Oliver Ellsworth

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I, Oliver Ellsworth representative of Connecticut, propose that the basis of representation in the legislative branch remain by state as under the Articles of Confederation. I support the system of government that maintains the principle of local rule and I understand central government as the body that will strengthen the rights of property and the harmony of the republic, therefore I claim “we” are partly national and partly federal. Under this I shall introduce the resolution with my ally Roger Sherman along with William S. Johnson, The Great Compromise, breaking the deadlock between the large and small states over representative, allowing United States senators to be elected by state legislature. I do agree with Randolph’s notion of a three-fold division, but move to strike the phrase, “national government” into “government of the United States." I also advise that the House of Representatives be chosen or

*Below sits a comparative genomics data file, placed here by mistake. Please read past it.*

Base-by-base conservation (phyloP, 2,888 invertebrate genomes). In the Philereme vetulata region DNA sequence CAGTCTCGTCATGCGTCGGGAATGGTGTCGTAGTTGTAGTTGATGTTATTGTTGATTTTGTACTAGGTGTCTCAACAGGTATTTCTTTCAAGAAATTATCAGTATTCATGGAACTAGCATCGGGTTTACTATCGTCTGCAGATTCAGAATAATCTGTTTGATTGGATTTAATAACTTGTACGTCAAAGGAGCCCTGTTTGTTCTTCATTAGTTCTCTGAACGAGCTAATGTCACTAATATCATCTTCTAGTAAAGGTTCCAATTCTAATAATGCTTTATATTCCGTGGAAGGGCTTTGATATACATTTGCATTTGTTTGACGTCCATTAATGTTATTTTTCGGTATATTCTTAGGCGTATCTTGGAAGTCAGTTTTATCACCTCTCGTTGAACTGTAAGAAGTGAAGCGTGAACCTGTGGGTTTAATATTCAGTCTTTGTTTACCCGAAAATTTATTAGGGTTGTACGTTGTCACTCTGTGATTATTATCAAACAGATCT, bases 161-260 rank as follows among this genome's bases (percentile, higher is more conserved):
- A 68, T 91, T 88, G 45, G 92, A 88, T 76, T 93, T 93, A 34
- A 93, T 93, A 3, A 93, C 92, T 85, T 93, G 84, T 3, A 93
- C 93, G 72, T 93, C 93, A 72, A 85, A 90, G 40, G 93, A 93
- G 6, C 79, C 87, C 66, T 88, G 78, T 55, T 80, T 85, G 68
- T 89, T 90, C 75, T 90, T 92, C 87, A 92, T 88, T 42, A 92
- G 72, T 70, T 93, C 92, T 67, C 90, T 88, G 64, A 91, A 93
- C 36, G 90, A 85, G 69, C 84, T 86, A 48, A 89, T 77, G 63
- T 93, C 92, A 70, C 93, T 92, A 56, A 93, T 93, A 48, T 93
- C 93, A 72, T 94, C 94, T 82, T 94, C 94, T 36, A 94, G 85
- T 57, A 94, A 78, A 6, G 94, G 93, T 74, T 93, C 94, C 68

elected every year as Roger Sherman will also come to agree with. Favoring the three-fifths compromise on the enumeration of slaves, I do although; oppose the abolition of the foreign slave trade. Slaveholders from Maryland and Virginia can afford to oppose the slave trade, because slaves multiply accordingly fast in Virginia and Maryland, it is cheaper to raise then import them, whilst in the sickly rice swamps [of South Carolina and Georgia] foreign supplies are necessary. Ending the slave trade can also benefit slave-owners in the Chesapeake region, since the demand for slaves in other parts of the South will increase the price of slaves once the external supply is cut off. Then, shall I concur that in order for individual rights to be protected “we” must help shape America with an independent judiciary and as system of federalism.

-Oliver Ellsworth, Connecticut Representative.
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